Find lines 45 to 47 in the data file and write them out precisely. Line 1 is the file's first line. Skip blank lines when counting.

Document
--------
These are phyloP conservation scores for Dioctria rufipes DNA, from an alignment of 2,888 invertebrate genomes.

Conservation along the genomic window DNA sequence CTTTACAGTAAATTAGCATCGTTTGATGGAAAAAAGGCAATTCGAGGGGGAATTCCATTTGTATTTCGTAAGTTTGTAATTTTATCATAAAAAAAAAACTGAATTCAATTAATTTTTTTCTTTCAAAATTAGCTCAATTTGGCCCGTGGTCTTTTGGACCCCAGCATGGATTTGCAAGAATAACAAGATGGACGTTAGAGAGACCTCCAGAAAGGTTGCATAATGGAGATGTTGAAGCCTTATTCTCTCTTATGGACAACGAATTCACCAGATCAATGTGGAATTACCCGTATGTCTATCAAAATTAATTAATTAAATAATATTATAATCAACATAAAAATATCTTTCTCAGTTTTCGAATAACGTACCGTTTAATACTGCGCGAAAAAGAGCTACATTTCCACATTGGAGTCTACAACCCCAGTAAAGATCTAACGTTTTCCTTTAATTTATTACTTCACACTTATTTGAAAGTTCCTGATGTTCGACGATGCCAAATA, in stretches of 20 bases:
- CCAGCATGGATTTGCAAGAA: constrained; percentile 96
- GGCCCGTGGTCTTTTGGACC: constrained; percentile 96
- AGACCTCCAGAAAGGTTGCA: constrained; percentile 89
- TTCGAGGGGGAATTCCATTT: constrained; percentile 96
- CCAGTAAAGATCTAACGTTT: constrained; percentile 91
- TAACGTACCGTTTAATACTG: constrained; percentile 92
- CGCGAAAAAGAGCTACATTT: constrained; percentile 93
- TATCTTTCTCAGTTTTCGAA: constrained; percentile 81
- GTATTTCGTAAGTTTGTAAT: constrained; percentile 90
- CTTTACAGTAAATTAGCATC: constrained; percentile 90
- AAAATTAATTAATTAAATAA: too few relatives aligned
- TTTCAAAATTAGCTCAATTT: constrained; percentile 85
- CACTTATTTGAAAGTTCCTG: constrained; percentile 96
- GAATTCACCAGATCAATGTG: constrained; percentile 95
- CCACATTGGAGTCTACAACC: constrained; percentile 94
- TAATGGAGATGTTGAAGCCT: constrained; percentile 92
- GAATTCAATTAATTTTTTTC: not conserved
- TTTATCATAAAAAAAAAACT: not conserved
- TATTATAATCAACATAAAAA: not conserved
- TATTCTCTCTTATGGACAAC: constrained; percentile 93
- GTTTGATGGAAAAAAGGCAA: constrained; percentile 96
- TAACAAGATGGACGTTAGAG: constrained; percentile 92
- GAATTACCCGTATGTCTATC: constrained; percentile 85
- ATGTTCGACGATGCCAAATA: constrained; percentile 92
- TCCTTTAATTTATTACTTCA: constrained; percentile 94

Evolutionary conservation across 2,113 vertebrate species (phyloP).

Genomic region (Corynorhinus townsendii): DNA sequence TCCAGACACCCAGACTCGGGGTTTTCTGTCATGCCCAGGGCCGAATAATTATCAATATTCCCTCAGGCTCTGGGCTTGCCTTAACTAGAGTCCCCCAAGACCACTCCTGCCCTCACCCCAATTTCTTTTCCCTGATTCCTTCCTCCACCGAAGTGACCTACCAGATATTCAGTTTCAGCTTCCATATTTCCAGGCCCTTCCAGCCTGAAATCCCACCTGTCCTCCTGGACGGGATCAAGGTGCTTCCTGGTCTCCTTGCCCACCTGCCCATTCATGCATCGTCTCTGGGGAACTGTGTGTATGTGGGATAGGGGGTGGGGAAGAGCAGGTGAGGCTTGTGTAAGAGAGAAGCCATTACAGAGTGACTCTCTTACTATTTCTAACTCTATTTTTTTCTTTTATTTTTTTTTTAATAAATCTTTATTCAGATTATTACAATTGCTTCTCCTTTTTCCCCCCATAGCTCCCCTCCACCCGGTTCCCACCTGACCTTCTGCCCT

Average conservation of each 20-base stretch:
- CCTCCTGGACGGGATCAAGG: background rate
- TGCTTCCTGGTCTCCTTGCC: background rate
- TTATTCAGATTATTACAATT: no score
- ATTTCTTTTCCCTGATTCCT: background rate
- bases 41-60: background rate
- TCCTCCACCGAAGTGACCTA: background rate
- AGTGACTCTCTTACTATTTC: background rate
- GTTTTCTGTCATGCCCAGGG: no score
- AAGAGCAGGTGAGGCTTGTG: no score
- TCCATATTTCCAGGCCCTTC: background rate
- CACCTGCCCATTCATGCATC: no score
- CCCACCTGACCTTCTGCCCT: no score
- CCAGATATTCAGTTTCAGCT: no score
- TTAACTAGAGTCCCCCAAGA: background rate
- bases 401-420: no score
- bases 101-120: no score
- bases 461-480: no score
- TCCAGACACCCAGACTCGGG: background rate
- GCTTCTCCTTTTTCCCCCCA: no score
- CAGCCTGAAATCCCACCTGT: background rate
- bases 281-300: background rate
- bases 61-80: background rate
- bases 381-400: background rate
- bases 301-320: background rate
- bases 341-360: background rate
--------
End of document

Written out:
- bases 401-420: no score
- bases 101-120: no score
- bases 461-480: no score